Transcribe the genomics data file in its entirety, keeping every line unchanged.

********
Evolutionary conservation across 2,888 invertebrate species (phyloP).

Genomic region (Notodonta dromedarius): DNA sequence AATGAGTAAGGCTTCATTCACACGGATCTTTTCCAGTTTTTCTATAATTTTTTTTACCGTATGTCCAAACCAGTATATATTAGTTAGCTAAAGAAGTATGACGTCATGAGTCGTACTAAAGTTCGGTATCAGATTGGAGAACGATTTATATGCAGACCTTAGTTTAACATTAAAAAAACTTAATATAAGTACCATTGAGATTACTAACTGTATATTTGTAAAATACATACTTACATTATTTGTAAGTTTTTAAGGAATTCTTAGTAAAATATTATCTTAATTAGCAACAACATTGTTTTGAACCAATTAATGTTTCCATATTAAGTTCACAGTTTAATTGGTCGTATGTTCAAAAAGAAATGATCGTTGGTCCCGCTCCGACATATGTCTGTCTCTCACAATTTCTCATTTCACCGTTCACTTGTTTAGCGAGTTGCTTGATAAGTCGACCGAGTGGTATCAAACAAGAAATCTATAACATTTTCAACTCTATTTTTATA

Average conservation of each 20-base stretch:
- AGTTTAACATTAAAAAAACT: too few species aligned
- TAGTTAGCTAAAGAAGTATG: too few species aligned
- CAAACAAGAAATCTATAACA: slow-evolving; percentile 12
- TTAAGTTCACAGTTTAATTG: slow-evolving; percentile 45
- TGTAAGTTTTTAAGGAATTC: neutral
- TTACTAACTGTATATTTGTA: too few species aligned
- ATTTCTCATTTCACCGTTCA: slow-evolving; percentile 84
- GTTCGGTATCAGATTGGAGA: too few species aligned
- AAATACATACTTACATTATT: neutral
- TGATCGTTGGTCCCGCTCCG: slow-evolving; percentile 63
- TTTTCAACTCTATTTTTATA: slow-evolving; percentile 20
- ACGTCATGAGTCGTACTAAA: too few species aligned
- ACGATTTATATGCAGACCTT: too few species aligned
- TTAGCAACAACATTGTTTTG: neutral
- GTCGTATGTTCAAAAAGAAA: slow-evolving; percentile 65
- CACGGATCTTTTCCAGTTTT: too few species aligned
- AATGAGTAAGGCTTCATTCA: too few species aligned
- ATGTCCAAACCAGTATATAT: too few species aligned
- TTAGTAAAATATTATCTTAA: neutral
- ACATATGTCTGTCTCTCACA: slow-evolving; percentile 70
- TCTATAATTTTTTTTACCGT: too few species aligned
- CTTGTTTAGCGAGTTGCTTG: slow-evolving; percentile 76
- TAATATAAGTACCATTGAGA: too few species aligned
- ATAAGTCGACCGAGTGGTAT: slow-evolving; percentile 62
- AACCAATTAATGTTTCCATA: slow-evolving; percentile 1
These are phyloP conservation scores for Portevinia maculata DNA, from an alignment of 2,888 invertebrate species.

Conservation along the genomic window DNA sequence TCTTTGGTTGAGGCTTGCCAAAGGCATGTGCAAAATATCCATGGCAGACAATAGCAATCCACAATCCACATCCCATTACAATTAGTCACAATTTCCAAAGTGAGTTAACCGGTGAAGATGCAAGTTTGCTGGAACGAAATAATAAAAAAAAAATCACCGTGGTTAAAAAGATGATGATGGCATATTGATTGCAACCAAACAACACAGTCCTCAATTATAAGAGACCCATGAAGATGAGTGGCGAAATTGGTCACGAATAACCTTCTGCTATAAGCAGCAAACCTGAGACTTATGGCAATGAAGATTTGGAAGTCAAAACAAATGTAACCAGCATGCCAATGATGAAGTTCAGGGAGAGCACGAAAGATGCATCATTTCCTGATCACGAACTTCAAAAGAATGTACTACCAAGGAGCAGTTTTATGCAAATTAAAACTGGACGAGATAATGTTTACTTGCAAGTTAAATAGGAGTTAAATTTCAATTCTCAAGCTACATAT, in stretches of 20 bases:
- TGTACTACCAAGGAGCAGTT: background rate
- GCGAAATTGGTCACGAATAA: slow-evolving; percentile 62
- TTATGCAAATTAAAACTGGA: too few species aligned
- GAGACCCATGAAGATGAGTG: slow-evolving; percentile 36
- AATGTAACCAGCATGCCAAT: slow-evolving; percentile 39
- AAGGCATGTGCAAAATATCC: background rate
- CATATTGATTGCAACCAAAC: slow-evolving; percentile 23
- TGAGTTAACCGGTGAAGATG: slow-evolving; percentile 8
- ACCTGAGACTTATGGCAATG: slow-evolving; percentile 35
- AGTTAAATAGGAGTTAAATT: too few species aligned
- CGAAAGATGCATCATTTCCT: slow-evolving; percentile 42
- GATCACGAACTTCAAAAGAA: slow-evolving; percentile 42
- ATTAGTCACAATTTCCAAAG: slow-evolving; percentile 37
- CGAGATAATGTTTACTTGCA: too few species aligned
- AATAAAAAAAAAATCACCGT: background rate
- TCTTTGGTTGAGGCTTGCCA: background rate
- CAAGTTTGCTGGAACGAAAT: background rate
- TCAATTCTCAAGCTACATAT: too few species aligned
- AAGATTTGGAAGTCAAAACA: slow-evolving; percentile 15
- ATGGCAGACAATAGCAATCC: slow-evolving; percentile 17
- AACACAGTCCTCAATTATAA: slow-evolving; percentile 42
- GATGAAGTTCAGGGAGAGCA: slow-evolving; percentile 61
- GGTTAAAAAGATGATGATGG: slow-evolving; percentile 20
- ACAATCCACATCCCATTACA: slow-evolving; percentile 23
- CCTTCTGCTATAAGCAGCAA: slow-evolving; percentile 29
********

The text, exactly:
Evolutionary conservation across 2,888 invertebrate species (phyloP).

Genomic region (Notodonta dromedarius): DNA sequence AATGAGTAAGGCTTCATTCACACGGATCTTTTCCAGTTTTTCTATAATTTTTTTTACCGTATGTCCAAACCAGTATATATTAGTTAGCTAAAGAAGTATGACGTCATGAGTCGTACTAAAGTTCGGTATCAGATTGGAGAACGATTTATATGCAGACCTTAGTTTAACATTAAAAAAACTTAATATAAGTACCATTGAGATTACTAACTGTATATTTGTAAAATACATACTTACATTATTTGTAAGTTTTTAAGGAATTCTTAGTAAAATATTATCTTAATTAGCAACAACATTGTTTTGAACCAATTAATGTTTCCATATTAAGTTCACAGTTTAATTGGTCGTATGTTCAAAAAGAAATGATCGTTGGTCCCGCTCCGACATATGTCTGTCTCTCACAATTTCTCATTTCACCGTTCACTTGTTTAGCGAGTTGCTTGATAAGTCGACCGAGTGGTATCAAACAAGAAATCTATAACATTTTCAACTCTATTTTTATA

Average conservation of each 20-base stretch:
- AGTTTAACATTAAAAAAACT: too few species aligned
- TAGTTAGCTAAAGAAGTATG: too few species aligned
- CAAACAAGAAATCTATAACA: slow-evolving; percentile 12
- TTAAGTTCACAGTTTAATTG: slow-evolving; percentile 45
- TGTAAGTTTTTAAGGAATTC: neutral
- TTACTAACTGTATATTTGTA: too few species aligned
- ATTTCTCATTTCACCGTTCA: slow-evolving; percentile 84
- GTTCGGTATCAGATTGGAGA: too few species aligned
- AAATACATACTTACATTATT: neutral
- TGATCGTTGGTCCCGCTCCG: slow-evolving; percentile 63
- TTTTCAACTCTATTTTTATA: slow-evolving; percentile 20
- ACGTCATGAGTCGTACTAAA: too few species aligned
- ACGATTTATATGCAGACCTT: too few species aligned
- TTAGCAACAACATTGTTTTG: neutral
- GTCGTATGTTCAAAAAGAAA: slow-evolving; percentile 65
- CACGGATCTTTTCCAGTTTT: too few species aligned
- AATGAGTAAGGCTTCATTCA: too few species aligned
- ATGTCCAAACCAGTATATAT: too few species aligned
- TTAGTAAAATATTATCTTAA: neutral
- ACATATGTCTGTCTCTCACA: slow-evolving; percentile 70
- TCTATAATTTTTTTTACCGT: too few species aligned
- CTTGTTTAGCGAGTTGCTTG: slow-evolving; percentile 76
- TAATATAAGTACCATTGAGA: too few species aligned
- ATAAGTCGACCGAGTGGTAT: slow-evolving; percentile 62
- AACCAATTAATGTTTCCATA: slow-evolving; percentile 1
These are phyloP conservation scores for Portevinia maculata DNA, from an alignment of 2,888 invertebrate species.

Conservation along the genomic window DNA sequence TCTTTGGTTGAGGCTTGCCAAAGGCATGTGCAAAATATCCATGGCAGACAATAGCAATCCACAATCCACATCCCATTACAATTAGTCACAATTTCCAAAGTGAGTTAACCGGTGAAGATGCAAGTTTGCTGGAACGAAATAATAAAAAAAAAATCACCGTGGTTAAAAAGATGATGATGGCATATTGATTGCAACCAAACAACACAGTCCTCAATTATAAGAGACCCATGAAGATGAGTGGCGAAATTGGTCACGAATAACCTTCTGCTATAAGCAGCAAACCTGAGACTTATGGCAATGAAGATTTGGAAGTCAAAACAAATGTAACCAGCATGCCAATGATGAAGTTCAGGGAGAGCACGAAAGATGCATCATTTCCTGATCACGAACTTCAAAAGAATGTACTACCAAGGAGCAGTTTTATGCAAATTAAAACTGGACGAGATAATGTTTACTTGCAAGTTAAATAGGAGTTAAATTTCAATTCTCAAGCTACATAT, in stretches of 20 bases:
- TGTACTACCAAGGAGCAGTT: background rate
- GCGAAATTGGTCACGAATAA: slow-evolving; percentile 62
- TTATGCAAATTAAAACTGGA: too few species aligned
- GAGACCCATGAAGATGAGTG: slow-evolving; percentile 36
- AATGTAACCAGCATGCCAAT: slow-evolving; percentile 39
- AAGGCATGTGCAAAATATCC: background rate
- CATATTGATTGCAACCAAAC: slow-evolving; percentile 23
- TGAGTTAACCGGTGAAGATG: slow-evolving; percentile 8
- ACCTGAGACTTATGGCAATG: slow-evolving; percentile 35
- AGTTAAATAGGAGTTAAATT: too few species aligned
- CGAAAGATGCATCATTTCCT: slow-evolving; percentile 42
- GATCACGAACTTCAAAAGAA: slow-evolving; percentile 42
- ATTAGTCACAATTTCCAAAG: slow-evolving; percentile 37
- CGAGATAATGTTTACTTGCA: too few species aligned
- AATAAAAAAAAAATCACCGT: background rate
- TCTTTGGTTGAGGCTTGCCA: background rate
- CAAGTTTGCTGGAACGAAAT: background rate
- TCAATTCTCAAGCTACATAT: too few species aligned
- AAGATTTGGAAGTCAAAACA: slow-evolving; percentile 15
- ATGGCAGACAATAGCAATCC: slow-evolving; percentile 17
- AACACAGTCCTCAATTATAA: slow-evolving; percentile 42
- GATGAAGTTCAGGGAGAGCA: slow-evolving; percentile 61
- GGTTAAAAAGATGATGATGG: slow-evolving; percentile 20
- ACAATCCACATCCCATTACA: slow-evolving; percentile 23
- CCTTCTGCTATAAGCAGCAA: slow-evolving; percentile 29